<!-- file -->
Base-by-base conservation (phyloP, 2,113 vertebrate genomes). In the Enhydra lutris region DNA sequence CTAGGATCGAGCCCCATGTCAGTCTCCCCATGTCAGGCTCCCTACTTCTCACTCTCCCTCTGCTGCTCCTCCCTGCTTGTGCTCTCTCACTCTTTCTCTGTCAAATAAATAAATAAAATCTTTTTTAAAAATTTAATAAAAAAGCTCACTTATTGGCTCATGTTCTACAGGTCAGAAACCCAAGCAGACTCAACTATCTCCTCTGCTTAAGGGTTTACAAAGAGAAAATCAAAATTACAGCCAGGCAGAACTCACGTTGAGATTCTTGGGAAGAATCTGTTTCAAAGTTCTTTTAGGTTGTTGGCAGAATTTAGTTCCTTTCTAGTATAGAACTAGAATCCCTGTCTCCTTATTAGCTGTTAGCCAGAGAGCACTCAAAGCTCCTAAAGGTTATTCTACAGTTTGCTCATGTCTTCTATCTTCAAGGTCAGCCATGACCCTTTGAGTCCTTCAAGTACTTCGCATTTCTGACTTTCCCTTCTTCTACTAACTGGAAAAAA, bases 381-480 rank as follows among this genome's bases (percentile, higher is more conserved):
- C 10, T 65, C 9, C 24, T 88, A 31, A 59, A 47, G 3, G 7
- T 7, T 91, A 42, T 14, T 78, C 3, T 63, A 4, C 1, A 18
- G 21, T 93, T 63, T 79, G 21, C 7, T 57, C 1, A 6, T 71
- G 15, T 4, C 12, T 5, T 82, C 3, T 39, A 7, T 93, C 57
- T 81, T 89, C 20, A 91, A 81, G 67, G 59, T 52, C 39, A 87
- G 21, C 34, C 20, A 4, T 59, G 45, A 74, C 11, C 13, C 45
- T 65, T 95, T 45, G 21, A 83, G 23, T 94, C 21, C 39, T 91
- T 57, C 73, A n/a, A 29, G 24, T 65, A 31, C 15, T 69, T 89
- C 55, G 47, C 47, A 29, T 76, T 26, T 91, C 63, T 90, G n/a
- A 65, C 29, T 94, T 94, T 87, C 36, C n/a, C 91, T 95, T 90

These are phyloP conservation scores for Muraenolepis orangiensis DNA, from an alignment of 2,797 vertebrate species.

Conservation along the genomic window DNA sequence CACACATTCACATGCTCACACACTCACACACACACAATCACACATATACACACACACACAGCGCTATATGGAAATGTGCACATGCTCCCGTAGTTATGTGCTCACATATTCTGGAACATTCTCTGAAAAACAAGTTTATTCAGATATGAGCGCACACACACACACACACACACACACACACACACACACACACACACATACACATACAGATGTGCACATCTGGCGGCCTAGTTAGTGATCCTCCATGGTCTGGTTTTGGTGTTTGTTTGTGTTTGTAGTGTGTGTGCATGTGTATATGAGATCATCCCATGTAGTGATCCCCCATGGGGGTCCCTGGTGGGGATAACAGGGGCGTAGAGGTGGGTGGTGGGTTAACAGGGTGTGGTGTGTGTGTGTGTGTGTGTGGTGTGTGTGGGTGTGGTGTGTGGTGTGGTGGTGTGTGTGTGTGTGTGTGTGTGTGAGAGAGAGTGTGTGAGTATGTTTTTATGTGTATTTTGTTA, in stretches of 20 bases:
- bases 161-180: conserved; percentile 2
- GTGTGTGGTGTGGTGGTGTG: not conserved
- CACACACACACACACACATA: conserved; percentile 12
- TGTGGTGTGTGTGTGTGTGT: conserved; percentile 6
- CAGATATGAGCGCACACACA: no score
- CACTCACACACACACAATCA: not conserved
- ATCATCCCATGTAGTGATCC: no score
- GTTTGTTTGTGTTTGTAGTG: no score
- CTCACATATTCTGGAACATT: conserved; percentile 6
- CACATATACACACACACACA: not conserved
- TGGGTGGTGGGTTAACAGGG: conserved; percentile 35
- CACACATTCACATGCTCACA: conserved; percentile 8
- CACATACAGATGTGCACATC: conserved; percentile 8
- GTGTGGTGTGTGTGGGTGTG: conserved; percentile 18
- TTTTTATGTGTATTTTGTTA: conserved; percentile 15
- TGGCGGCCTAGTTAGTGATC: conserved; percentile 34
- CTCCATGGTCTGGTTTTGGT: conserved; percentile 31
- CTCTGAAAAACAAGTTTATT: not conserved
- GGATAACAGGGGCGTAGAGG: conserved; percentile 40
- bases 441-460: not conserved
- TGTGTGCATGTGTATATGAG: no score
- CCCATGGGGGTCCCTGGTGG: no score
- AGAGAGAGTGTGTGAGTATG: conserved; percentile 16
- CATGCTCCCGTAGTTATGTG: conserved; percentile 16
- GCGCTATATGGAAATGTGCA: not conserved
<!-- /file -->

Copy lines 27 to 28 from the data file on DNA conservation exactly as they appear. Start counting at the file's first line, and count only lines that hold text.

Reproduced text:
- GTGTGGTGTGTGTGGGTGTG: conserved; percentile 18
- TTTTTATGTGTATTTTGTTA: conserved; percentile 15